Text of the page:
I also teach at the local community college; a class in beginning watercolor, a class in intermediate watercolor and a class in colored pencil. It is for continuing education and so caters to senior retirees. If for some reason the college, now and then, can't offer "senior exempt tuition" then the seniors just won't sign up as they would have to pay $50.00 for 6 weeks/3 hour classes (what a bargin!), but they want "free", so it is sometimes hard on my income when they decide to "boycott" the college!!!
Yes! Lesson preparation takes A LOT of time and depends a GREAT deal on the ability levels of the various students and you sort of have to OVER prepare in order to "change in mid-stream" during a class if someone gets ahead or behind in what is being done. You may have already done this, but one of the most helpful thing I found for my watercolor students in learning the importance and the fun of working with various liquid consistencies of the paint; meaning that how the paint looks "thick", medium thick, medium thin and thin and what it looks like when dry and the various things it is used for. There is a wonderful book by Joseph Zbukvic called "Mastering Atmosphere and Mood in Watercolor" he goes into depth on the consistency of paint and also how the different consistencies work on wet paper and on dry paper. In fact, you could do a whole six weeks just from his book. Beautiful!!!
I also make a BIG DEAL out of the fact, that if a student buys a book and trys to "make" pictures like the ones in the book that they MUST buy and use exactly the same paint colors as the book or it JUST WON'T work, makes a big difference and cuts way down on student frustration!! Again, welcome and good luck with your work! Helen
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Old 12-21-2006, 11:00 PM
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Donald_Smith Donald_Smith is offline
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Re: how many people teach adults?

Wendy,

I was going to suggest that you kick them outside and make them paint plein air. It's a whole new experience trying to finish or almost finish a painting in under 2 hours. You could start with some 30 minute exercizes, where they have 30 minutes to cover the canvas, use 6x8 to 8x10 size canvases. After they get good at the 30 minute starts then give them 60 minutes to start and finish a painting. Besides painting outside is a great experience and you can see colors that photographs just can't capture.

Don
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Old 03-14-2014, 03:42 PM
Loretta Fix Loretta Fix is offline
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Re: how many people teach adults?

I am new at using the WC site and am having trouble finding the same information I had earlier about ideas for teaching adults beginners watercolor. Any help would be appreciated! Thanks
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Old 03-15-2014, 04:27 AM
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Hazartist Hazartist is offline
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Re: how many people teach adults?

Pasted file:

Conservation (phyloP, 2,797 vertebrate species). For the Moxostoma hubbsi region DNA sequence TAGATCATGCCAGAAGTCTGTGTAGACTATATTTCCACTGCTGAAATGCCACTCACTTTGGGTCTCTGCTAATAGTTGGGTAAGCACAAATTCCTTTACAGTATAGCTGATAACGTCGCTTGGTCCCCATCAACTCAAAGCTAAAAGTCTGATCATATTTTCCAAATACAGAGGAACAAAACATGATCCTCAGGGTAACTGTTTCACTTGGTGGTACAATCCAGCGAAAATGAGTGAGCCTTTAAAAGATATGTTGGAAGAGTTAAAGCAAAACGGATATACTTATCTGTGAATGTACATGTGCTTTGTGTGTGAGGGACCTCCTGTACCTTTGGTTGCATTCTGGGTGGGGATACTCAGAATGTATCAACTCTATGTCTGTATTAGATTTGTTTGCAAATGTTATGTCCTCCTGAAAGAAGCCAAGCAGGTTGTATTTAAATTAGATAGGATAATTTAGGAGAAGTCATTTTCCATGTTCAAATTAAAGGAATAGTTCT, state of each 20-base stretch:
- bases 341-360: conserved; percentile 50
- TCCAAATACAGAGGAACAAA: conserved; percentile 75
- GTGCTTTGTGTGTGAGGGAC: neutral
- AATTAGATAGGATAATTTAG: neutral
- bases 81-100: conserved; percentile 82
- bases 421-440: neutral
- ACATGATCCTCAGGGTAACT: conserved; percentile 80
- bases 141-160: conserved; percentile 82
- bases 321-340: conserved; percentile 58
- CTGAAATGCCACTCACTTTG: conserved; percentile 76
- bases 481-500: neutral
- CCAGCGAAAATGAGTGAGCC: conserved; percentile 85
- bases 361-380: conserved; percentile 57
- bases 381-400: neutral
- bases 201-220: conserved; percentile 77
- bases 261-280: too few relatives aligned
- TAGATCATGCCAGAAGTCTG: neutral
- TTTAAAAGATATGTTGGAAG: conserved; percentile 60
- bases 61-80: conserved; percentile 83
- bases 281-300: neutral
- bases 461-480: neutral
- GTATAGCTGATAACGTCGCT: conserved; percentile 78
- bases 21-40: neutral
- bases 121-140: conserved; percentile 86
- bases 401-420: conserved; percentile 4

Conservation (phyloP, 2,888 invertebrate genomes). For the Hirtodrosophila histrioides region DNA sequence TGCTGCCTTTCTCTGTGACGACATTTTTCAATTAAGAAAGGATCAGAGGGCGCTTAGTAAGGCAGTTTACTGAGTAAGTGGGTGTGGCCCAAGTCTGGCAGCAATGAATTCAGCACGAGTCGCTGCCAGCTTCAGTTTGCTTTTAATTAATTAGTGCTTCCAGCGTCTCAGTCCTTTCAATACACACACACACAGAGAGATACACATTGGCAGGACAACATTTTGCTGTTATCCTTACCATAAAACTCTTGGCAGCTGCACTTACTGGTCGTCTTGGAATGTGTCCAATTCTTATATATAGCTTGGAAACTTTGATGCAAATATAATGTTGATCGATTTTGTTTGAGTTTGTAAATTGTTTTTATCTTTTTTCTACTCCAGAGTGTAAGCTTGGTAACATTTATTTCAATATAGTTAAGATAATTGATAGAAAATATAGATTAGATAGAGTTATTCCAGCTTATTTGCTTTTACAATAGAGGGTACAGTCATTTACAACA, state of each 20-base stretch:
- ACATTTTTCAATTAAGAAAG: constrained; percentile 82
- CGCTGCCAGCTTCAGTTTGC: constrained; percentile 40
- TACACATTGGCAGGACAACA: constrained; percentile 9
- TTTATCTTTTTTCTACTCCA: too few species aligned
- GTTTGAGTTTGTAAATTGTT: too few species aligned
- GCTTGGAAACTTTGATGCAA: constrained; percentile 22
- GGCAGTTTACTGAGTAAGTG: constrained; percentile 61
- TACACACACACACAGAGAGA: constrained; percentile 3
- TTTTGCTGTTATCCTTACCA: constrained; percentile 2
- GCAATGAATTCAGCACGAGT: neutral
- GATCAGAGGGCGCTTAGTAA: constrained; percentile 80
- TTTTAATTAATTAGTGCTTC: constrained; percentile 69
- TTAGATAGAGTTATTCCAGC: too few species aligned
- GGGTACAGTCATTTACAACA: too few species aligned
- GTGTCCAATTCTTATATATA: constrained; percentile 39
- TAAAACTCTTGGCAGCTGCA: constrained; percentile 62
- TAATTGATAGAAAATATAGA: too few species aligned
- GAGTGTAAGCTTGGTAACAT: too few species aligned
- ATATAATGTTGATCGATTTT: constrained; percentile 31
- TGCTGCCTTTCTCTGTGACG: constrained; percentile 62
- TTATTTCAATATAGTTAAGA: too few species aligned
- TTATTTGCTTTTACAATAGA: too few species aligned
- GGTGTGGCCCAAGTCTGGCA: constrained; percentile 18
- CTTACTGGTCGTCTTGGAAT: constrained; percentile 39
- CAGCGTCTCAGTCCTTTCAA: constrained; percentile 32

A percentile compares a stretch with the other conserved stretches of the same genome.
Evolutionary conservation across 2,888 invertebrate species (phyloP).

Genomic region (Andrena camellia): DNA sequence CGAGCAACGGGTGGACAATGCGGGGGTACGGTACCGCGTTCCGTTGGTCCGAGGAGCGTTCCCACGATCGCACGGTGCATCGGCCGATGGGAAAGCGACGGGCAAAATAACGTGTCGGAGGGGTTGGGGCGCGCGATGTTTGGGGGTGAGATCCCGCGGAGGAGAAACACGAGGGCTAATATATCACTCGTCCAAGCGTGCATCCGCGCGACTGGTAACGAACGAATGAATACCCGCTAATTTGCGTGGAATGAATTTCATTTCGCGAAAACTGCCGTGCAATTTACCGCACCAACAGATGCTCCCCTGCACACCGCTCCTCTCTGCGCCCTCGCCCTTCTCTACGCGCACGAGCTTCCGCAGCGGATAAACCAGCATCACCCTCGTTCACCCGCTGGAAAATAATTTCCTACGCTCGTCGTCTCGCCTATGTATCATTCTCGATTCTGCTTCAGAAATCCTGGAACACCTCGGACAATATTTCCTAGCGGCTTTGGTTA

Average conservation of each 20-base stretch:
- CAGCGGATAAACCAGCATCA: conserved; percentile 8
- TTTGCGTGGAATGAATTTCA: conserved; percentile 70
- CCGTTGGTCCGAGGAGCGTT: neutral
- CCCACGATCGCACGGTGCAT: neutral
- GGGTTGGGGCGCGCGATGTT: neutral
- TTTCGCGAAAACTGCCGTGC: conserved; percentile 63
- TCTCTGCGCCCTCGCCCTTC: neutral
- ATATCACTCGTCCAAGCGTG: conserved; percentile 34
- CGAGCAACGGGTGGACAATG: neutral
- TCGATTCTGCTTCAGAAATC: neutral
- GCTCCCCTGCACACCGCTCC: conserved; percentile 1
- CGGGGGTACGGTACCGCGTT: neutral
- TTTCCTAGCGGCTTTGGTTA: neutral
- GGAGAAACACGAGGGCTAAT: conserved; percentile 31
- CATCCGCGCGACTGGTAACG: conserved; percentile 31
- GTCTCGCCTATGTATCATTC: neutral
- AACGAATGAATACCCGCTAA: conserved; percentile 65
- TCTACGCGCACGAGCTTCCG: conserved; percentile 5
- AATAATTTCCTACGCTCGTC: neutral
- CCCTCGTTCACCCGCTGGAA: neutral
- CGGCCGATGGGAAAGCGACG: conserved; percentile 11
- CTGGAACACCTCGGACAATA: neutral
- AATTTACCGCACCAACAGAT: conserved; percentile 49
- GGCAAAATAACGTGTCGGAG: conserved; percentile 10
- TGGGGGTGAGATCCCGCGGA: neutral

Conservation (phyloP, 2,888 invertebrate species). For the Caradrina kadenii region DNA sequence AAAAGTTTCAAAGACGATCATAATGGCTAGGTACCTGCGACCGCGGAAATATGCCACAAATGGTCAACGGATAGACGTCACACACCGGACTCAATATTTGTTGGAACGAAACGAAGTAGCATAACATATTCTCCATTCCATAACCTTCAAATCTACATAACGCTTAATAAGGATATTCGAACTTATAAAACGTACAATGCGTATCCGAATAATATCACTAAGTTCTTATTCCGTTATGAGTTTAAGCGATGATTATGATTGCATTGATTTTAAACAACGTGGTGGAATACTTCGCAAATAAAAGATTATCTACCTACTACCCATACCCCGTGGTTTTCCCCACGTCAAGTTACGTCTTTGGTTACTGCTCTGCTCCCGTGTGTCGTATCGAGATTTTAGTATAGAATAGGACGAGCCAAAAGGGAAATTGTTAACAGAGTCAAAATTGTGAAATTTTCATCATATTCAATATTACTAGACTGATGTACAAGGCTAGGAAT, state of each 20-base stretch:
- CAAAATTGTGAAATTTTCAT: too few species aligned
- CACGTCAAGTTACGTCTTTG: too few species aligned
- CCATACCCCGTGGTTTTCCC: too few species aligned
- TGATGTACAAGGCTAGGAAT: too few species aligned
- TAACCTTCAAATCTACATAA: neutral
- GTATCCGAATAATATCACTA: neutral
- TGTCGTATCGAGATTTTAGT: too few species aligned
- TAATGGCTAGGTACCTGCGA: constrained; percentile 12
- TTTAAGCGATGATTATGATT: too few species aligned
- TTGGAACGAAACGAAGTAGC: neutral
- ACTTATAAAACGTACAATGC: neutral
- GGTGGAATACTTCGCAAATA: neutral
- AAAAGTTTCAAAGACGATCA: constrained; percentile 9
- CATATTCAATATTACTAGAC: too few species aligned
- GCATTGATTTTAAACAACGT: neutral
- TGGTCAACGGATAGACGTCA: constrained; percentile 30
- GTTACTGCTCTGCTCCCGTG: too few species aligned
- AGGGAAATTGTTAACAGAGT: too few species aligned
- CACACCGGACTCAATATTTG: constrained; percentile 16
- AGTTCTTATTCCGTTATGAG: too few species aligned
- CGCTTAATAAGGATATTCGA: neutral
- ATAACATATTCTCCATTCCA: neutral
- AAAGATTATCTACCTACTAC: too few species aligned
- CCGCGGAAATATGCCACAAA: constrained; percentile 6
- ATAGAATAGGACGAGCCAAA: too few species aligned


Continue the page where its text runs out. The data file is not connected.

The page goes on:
I'm not a teacher....but have been an art student at the local college (as an adult...senior citizen). When I took classes, it surprised me that some people just wanted to learn how to paint, and had no foundation in drawing. I started at the bottom....drawing with charcoal and graphite from set up still life, and we had a couple of classes on perspective as well. I find it odd that people want to "paint' but can't draw! I don't know how a teacher can deal with that.
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Old 05-05-2015, 10:46 AM
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KreativeK KreativeK is offline
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Re: how many people teach adults?

I teach both children and adults with beginning drawing concepts. No one moves on to painting in whatever medium until satisfied they are able to draw well. Focusing on shapes and design, I'm hopeful they'll reach a point where they branch off on their own. I've taught at our junior college continuing education for adults, as well as my own studio workshops, classes in several states and abroad in the UK.
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Old 08-22-2015, 10:05 PM
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tanjoreartist tanjoreartist is offline
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Re: how many people teach adults?

Like somebody else mentioned, I haven't been here in ages, and don't know whether I can be consistent in resuming. But this is the one and only reliable and my most trusted site to turn to when in need.

Well, I joined this site with a passion for water colors and as a practitioner of traditional art and now have become a trainer to adults of all ages and from all walks of life. Oh...what a journey!
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Old 08-24-2016, 03:04 PM
truebeliever truebeliever is offline
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Re: how many people teach adults?

Hi everyone,

I currently teach beginning drawing, beginning figure drawing, and advanced figure drawing at a community college and at a State school in California. I've also instructed courses to full time art students at a well-known east coast private art college.
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Old 09-15-2016, 09:10 AM
dougbug dougbug is offline
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Re: how many people teach adults?

14 and up works for me.